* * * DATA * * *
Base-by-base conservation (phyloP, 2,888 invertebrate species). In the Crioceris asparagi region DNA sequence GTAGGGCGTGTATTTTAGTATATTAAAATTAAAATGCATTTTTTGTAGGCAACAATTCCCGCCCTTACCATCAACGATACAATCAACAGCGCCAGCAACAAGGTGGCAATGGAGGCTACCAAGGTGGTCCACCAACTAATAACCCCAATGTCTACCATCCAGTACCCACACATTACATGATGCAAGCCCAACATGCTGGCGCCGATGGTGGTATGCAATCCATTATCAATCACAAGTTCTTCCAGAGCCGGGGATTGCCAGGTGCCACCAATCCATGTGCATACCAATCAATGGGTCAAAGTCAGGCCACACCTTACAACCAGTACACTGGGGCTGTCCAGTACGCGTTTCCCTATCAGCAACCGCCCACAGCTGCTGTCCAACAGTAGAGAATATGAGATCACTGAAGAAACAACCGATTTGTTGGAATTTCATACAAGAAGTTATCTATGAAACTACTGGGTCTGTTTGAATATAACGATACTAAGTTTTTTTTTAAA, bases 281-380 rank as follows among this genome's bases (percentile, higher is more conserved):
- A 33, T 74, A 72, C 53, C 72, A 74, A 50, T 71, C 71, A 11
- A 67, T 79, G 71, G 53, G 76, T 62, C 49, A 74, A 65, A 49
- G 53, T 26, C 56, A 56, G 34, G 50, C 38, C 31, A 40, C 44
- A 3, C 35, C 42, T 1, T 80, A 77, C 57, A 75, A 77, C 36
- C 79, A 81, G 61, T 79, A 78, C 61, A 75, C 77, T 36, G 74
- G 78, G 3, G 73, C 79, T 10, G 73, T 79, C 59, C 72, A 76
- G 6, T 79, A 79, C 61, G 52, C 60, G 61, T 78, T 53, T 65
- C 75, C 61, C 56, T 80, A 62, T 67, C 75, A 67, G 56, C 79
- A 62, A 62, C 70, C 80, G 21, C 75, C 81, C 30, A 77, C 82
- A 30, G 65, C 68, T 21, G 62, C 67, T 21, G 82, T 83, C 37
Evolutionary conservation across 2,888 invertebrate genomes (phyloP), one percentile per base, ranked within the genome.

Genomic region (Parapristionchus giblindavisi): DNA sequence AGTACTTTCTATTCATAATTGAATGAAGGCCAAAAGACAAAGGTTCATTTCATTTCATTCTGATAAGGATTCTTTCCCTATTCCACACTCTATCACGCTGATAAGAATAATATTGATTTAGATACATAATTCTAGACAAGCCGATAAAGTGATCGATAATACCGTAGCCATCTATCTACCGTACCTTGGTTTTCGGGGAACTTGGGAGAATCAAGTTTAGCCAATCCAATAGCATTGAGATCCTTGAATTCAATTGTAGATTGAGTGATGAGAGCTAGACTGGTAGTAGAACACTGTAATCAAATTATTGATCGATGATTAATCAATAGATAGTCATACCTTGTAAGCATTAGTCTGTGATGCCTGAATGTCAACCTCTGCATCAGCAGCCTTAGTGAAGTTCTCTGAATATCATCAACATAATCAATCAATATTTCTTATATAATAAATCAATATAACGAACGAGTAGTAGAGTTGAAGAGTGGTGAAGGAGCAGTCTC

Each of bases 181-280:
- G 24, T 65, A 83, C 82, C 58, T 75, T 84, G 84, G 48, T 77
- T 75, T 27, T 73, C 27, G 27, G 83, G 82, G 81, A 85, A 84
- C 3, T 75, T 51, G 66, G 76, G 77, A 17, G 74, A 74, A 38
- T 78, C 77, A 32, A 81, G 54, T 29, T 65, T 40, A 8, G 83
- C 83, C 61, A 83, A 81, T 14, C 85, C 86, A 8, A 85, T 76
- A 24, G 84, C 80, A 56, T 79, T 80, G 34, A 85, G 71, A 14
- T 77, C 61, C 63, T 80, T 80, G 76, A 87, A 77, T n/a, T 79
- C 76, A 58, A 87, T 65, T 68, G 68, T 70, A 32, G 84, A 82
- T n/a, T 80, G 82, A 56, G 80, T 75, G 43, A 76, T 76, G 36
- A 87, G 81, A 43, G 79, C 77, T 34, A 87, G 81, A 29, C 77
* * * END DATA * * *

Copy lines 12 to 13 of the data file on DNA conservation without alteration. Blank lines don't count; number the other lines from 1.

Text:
Evolutionary conservation across 2,888 invertebrate genomes (phyloP), one percentile per base, ranked within the genome.

Genomic region (Parapristionchus giblindavisi): DNA sequence AGTACTTTCTATTCATAATTGAATGAAGGCCAAAAGACAAAGGTTCATTTCATTTCATTCTGATAAGGATTCTTTCCCTATTCCACACTCTATCACGCTGATAAGAATAATATTGATTTAGATACATAATTCTAGACAAGCCGATAAAGTGATCGATAATACCGTAGCCATCTATCTACCGTACCTTGGTTTTCGGGGAACTTGGGAGAATCAAGTTTAGCCAATCCAATAGCATTGAGATCCTTGAATTCAATTGTAGATTGAGTGATGAGAGCTAGACTGGTAGTAGAACACTGTAATCAAATTATTGATCGATGATTAATCAATAGATAGTCATACCTTGTAAGCATTAGTCTGTGATGCCTGAATGTCAACCTCTGCATCAGCAGCCTTAGTGAAGTTCTCTGAATATCATCAACATAATCAATCAATATTTCTTATATAATAAATCAATATAACGAACGAGTAGTAGAGTTGAAGAGTGGTGAAGGAGCAGTCTC